Hardware was different. More precisely, RAM.

What does this have to do with RAM?

Our automated tests run on a server with 32 GB of available RAM. Memory space varies on our employees' machines. It is at least 16GB, most have 32GB or more. The bug showed up on a laptop that had 8 GB of RAM.

Here comes a reasonable question - how does all this relate to our problem? We were solving the slowdown problem, not the one with high memory consumption!

In fact, the latter can really slow down the application. This occurs when the process lacks memory installed on the device. In such cases a special mechanism activates – memory paging (or "swapping"). When it works, part of the data from the RAM is transferred to the secondary storage (disk). If necessary, the system loads data from the disk. Thanks to this mechanism, applications can use more RAM than available on the system. Alas, this wizardry has its price.

It is remarkable reduction in the speed of work. Hard disk operations are much slower than working with RAM. It was swapping that slowed down the work of our analyzer hardest.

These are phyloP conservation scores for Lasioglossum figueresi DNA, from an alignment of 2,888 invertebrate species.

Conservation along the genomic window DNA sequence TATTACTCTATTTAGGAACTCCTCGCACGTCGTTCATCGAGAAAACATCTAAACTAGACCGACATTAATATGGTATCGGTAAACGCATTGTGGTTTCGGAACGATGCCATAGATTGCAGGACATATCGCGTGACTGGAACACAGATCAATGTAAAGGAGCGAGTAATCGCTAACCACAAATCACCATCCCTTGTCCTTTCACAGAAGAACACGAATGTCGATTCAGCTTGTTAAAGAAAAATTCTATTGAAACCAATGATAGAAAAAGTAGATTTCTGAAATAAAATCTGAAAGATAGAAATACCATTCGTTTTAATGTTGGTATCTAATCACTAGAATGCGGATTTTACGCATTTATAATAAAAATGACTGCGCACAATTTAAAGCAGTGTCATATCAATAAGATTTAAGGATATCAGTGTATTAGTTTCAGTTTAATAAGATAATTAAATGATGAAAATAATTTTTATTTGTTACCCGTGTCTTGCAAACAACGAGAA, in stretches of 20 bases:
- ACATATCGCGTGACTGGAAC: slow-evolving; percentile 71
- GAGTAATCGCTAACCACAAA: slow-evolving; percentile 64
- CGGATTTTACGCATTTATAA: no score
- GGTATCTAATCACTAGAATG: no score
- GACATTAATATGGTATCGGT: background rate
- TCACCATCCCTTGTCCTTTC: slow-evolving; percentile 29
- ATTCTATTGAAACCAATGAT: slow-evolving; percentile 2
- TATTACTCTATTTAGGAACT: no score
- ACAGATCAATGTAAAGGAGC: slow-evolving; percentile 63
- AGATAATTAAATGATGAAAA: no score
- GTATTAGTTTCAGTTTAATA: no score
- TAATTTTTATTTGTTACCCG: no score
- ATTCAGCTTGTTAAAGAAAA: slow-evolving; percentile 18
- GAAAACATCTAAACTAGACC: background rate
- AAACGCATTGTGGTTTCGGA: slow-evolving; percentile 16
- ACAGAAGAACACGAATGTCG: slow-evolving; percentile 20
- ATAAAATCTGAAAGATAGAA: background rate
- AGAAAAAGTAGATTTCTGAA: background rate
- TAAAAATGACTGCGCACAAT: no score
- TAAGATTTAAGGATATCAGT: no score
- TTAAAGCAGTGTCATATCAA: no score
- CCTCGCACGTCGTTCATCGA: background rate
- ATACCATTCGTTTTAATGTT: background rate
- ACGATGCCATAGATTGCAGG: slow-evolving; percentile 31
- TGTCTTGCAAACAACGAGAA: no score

Basically, case solved. We could stop our investigation at this point. We could advise the user to increase the amount of available RAM and that's it. However, this would hardly satisfy the client, and we ourselves did not like this option at all. Therefore, we decided to delve into the issue of memory consumption in more detail.

Solving the problem

dotMemory and dominator graph

We used the dotMemory app by JetBrains. This is a memory profiler for .NET. You can run it both directly from Visual Studio and as a separate tool. Among all features of dotMemory, we were most interested in profiling the analysis process.

Below is a window allowing you to attach to a process:


First, we need to start the appropriate process, then select it and start profiling with the "Run" button. A new window opens: